Strawberry Moon 2018: How the Celestial Event Got Its Many Nicknames

Hint: It has more to do with fruit than you might think.

There’s a good excuse to stay up late Wednesday night: In the early hours of June 28, the full Strawberry Moon will be visible. It will appear reddish as it rises and sets and look honey-colored at its peak.

But it’s not the hue that gives the Strawberry Moon its nickname, which varies from place to place. The history behind June’s full moon has as much to do with its usefulness as it does with its beauty.

Why Is June’s Full Moon Called the Strawberry Moon?

Today, we follow a solar calendar to track days, months, and years, but our predecessors used the moon to identify seasons. The Algonquin people were the most populous and widespread Native American tribes, with a population of nearly 100,000 by the year 1600, according to the Old Farmer’s Almanac. They occupied today’s East Coast, along with most of Canada and part of the Midwest.

The Strawberry Moon in June signaled to the tribes that it is was time to gather strawberries, which ripen over the course of the month. Other fruits and vegetables ripen in this time period, too.

Strawberry Moon in June, 2015 in Tucson, Arizona.

Flickr / Cindy Devin

The moon’s rosy color likely added to the appeal of naming it after a bright red strawberry. The reason the moon appears reddish is that June marks the most shallow point of the moon’s arc.

Earth’s atmosphere diverts colors that aren’t red, orange, and yellow, so those are the hues we see looking into the night sky. The moon also appears slightly smaller than usual, because it will be the furthest away from Earth that it can get in orbit, but it’s difficult to notice the 14 percent difference with the naked eye. So another name for this particular Strawberry Moon is a minimoon.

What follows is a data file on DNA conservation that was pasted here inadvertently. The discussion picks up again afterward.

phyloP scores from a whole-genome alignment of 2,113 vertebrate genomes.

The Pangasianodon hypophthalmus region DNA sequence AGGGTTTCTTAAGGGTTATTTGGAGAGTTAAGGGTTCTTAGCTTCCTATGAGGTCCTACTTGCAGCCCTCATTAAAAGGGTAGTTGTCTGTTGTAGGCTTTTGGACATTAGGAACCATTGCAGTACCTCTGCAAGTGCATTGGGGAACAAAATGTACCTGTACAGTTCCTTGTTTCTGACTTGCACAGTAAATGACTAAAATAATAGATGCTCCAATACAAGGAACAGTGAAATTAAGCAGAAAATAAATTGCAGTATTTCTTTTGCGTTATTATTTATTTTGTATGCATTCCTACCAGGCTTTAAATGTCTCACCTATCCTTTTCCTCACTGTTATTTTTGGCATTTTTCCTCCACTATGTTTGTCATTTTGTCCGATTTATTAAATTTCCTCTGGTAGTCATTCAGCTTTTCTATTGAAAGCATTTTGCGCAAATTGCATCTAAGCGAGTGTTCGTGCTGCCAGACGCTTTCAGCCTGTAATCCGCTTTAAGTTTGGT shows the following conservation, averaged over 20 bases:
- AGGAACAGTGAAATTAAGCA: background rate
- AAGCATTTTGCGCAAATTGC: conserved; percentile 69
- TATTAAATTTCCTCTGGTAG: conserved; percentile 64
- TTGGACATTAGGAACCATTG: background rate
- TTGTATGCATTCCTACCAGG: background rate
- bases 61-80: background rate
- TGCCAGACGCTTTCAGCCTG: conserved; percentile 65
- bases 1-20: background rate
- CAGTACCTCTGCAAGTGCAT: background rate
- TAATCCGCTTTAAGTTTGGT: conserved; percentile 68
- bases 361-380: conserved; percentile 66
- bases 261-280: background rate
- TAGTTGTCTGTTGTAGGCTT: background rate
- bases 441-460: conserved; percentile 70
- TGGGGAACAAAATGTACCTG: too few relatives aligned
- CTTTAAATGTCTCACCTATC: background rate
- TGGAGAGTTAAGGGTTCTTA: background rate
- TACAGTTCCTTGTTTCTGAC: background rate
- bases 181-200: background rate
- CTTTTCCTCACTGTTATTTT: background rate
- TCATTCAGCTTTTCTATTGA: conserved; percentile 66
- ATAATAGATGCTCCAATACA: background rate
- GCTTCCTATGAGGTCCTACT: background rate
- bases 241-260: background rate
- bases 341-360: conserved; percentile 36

What Are the Strawberry Moon’s Other Nicknames?

Of course, the moon isn’t just visible in the US, and other countries and cultures have other nicknames for the Strawberry Moon. Some modern-day revelers from across the globe call it the Hot Moon because it marks the beginning of the year’s hottest months on the northern equator. Europeans tend to call it the Rose Moon and the Honey Moon, thanks to the different shades of red and yellowish-orange that show up throughout the night.

Other harvest-themed names from Native Americans include the Green Corn Moon, from the midwest Cherokee tribe, the Crane Moon, from the southern Choctaw tribe, and the Birth Moon, from the Tlingit tribe in the northwest. But tomorrow night is a great opportunity to see the moon at its brightest and most colorful, so be sure to experience the first of many summer celestial happenings.